Tuesday, May 10, 2011

Can Niko Come Out to Play?

The day after I spoke with Kashiwazaki Sensei about my difficulties in finding sparring partners, I once again took my chances at the men’s dojo. As the seventh round of randori finished and I was considering taking up kendo for the pure pleasure of thwacking Japanese people with a wooden stick, one of the first year students finally approached me. Two or three of the first and second year students will regularly spar with me… but that is usually the extent of my training.

The six-minute round ended and thus concluded the first half of practice. The colored belts—which I have referred to as sashes for ease of communication—were then passed to a new group of Judo players. A person wearing one of the sashes is referred to as a motodachi [もとだち]. This person spars every round for a set period; in the case of our dojo it is eight rounds. The first set of motodachi consist in the third and forth year sempai and, during a brief pause after the eighth round finishes, they will pass their belts on to a group of kouhai.
As the second set of eight randori began, I was delighted to find one of my other first year friends wanted to spar. Two rounds of randori in a row? Today must be my lucky day.

I finished sparring and, as I returned to stand with the other foreigners, my roommate excitedly exclaimed, “Nick, one of the guys just asked if you can play every round! I told him “Of course!”” No sooner were the words out of his mouth than a Japanese Judoka was tugging at my sleeve and saying “Onegaishimasu [please]”

Suddenly, I was being passed from person to person without a break. I held my own throw-for-throw during the first four rounds, but as the opponents became tougher and I started to get tired, it became more of a stand-up fall-down game. I smiled through every minute, jumping to my feet and exclaiming “Onegaishimasu!” as each new person asked, “Dekimasuka [can you?]” There was no way I would ask for a break. After a month of extended breaks, I wanted to take advantage of every opportunity to spar.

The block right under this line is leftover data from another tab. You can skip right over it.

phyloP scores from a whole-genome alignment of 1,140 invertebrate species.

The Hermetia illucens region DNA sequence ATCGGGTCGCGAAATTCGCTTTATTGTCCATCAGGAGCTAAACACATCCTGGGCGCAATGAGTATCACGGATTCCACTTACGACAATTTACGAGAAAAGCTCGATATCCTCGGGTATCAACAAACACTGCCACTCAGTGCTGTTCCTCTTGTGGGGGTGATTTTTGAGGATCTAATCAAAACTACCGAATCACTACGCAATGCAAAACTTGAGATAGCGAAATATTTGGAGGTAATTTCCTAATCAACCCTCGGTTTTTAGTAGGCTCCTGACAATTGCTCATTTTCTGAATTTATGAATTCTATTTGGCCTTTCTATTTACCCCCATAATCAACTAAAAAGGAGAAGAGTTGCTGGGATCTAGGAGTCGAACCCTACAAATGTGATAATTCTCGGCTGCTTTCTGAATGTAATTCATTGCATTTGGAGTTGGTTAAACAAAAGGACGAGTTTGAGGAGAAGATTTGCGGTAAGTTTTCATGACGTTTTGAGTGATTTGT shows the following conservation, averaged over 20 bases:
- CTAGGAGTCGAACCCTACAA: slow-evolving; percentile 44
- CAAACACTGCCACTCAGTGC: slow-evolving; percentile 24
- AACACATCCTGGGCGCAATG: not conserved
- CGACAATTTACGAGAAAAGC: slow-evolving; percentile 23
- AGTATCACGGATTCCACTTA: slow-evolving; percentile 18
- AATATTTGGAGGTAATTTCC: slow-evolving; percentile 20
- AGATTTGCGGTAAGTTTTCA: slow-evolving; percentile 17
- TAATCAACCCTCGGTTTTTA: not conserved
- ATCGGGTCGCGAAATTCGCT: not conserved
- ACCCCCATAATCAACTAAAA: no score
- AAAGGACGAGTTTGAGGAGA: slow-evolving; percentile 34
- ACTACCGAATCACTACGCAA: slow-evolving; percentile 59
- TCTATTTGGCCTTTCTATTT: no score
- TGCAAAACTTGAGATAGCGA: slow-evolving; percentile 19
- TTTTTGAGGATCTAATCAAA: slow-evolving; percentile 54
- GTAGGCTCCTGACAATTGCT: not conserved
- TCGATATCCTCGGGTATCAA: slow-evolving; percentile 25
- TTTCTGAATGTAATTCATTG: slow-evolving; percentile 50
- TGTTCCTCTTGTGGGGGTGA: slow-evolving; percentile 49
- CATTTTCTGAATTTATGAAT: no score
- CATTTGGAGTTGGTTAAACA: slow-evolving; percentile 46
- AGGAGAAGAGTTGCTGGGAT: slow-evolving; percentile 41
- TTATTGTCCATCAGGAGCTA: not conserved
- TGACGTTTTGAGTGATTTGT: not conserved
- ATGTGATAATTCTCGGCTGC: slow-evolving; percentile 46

In total, I fought nine rounds of randori that first day. The following day I fought six rounds and the third day only five. Then came Golden Week—a week of holidays in Japan—and a University from Kyoto came to practice with our dojo. The foreign judoka were once again forgotten and I began to worry that things would go back to the way they had been. But now the semester has begun and I have been happy to find that, at least for the second round of motodachi, I have a steady stream of partners.

I do not know if the change was brought about by something Kashiwazaki Sensei might have said to the sensei leading practice… or if the students have just started to come around of their own volition. It’s also possible that the “helpers” I was assigned the first week of April have finally started “helping”. Whatever the case may be, I’m happy to finally have some chance to do what I came here to do…. Judo.

No comments:

Post a Comment